Community representatives and environmental groups remain concerned about what increased ship traffic could do to sensitive habitats and the marine mammals that rely on them to survive. These concerns were also raised by the Government of Greenland. Earlier this year, the Government of Canada affirmed the Kingdom of Denmark’s right to be part of the expansion project’s assessment due to potential transboundary impacts.

“Overall, the transportation of the iron ore in the Mary River project must be considered one of the greatest threats to marine mammals in the Arctic,” Greenland’s Directorate for the Environment and Nature said in a memo included in a February letter from Denmark to the Canadian government, adding that there are risks of oil spills and collisions with whales.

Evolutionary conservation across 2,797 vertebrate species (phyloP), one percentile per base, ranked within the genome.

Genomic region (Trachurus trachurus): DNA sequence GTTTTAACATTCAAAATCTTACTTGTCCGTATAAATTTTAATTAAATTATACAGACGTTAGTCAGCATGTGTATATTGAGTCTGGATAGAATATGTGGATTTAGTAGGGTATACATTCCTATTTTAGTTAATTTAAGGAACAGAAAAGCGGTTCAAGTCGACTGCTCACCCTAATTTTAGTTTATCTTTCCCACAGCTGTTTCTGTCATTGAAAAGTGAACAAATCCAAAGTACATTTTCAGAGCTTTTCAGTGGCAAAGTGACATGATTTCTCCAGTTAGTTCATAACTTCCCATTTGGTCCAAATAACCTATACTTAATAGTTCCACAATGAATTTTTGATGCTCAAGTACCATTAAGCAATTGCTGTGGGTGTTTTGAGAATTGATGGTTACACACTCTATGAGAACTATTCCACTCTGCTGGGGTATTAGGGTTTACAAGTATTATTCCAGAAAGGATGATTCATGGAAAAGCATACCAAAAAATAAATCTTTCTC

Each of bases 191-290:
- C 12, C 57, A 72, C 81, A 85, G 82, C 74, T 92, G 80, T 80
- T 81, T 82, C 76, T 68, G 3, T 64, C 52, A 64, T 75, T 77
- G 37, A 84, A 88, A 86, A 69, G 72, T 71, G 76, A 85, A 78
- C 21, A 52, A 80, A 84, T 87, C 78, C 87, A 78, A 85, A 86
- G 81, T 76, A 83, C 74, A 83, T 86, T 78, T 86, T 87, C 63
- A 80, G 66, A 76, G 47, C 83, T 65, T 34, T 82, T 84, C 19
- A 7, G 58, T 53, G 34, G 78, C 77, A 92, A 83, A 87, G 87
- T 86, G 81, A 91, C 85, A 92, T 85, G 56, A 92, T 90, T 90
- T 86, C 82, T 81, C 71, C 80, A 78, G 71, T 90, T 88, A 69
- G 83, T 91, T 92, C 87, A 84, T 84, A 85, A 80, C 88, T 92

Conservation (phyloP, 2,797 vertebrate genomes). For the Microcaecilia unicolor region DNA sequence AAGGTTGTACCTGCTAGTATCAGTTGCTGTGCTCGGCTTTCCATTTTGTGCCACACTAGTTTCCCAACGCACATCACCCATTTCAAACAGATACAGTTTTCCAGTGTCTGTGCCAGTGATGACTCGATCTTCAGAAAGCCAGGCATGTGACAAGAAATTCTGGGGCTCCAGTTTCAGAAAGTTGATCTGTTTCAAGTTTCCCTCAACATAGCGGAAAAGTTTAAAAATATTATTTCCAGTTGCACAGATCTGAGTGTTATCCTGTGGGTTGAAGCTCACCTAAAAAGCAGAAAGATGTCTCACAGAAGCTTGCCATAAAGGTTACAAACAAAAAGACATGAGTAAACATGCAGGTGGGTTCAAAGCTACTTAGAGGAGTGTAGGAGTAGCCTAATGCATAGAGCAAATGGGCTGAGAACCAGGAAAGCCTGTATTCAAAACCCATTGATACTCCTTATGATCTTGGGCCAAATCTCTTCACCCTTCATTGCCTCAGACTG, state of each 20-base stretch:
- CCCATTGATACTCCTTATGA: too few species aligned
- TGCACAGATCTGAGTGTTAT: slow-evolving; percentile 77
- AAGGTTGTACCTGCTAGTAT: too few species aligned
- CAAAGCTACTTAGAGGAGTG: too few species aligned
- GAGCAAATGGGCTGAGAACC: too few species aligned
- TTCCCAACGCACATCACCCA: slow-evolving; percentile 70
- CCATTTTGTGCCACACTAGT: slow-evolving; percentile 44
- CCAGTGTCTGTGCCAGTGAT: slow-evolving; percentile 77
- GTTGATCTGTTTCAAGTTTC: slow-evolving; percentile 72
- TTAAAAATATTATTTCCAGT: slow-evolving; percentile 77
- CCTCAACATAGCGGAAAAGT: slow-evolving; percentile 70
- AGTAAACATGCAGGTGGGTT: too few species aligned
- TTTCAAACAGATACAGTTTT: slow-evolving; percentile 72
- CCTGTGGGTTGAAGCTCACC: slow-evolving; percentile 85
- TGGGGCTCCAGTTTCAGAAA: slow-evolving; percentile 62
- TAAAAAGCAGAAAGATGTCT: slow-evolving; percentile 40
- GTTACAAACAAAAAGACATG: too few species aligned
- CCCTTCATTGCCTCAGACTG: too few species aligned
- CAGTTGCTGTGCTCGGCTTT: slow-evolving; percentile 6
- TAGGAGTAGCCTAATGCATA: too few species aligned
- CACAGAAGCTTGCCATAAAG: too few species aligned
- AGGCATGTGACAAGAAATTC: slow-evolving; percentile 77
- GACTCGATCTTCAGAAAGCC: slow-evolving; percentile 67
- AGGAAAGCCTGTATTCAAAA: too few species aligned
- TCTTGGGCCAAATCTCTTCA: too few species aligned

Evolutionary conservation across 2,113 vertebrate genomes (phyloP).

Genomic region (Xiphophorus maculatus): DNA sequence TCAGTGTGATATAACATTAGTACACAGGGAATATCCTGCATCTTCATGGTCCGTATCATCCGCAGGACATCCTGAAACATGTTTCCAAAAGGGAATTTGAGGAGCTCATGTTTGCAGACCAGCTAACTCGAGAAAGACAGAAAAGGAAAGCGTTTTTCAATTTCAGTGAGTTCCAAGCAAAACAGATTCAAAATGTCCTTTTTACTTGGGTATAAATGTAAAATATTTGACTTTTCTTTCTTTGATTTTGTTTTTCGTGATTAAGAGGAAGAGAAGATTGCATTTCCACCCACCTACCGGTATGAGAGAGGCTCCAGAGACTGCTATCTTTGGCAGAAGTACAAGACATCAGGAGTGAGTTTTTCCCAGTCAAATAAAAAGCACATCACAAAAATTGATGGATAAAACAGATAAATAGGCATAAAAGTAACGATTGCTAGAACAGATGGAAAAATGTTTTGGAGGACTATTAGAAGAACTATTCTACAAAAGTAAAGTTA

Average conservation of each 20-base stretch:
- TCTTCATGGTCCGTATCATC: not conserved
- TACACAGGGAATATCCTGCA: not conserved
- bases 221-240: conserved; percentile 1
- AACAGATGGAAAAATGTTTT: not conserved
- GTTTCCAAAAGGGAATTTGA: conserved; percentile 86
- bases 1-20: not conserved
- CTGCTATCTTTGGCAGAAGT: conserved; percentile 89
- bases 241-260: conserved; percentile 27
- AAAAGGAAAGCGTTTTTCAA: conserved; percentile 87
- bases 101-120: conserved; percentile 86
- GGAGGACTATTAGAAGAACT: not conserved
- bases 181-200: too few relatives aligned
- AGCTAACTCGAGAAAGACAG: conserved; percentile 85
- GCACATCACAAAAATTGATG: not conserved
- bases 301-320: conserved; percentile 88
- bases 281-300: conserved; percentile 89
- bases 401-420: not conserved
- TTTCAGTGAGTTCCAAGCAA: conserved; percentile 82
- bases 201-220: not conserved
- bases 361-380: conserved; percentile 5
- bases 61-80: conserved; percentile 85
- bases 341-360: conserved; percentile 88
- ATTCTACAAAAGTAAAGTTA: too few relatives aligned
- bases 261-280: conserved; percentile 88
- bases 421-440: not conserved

Greenland’s memo also noted that ice breaking and ship traffic could affect the habitat of seals, walruses and whales, noting that bowhead whales are just returning to the area after virtually disappearing for 100 years.

The region is particularly important to narwhals, with Eclipse Sound, which Milne Inlet opens into, being home to 10 per cent of the world’s population of the species, the memo said. 

If Baffinland’s proposed plan goes ahead, noise created by ships could permanently prevent narwhals from feeding in the area, it said. 

Narwhals

Greenland has raise concerns about the impacts of shipping on narwhals. Eclipse Sound, which Milne Inlet opens into, is home to about 10 per cent of the world’s population of the species, according to a memo submitted by Greenland. Photo: Baffinland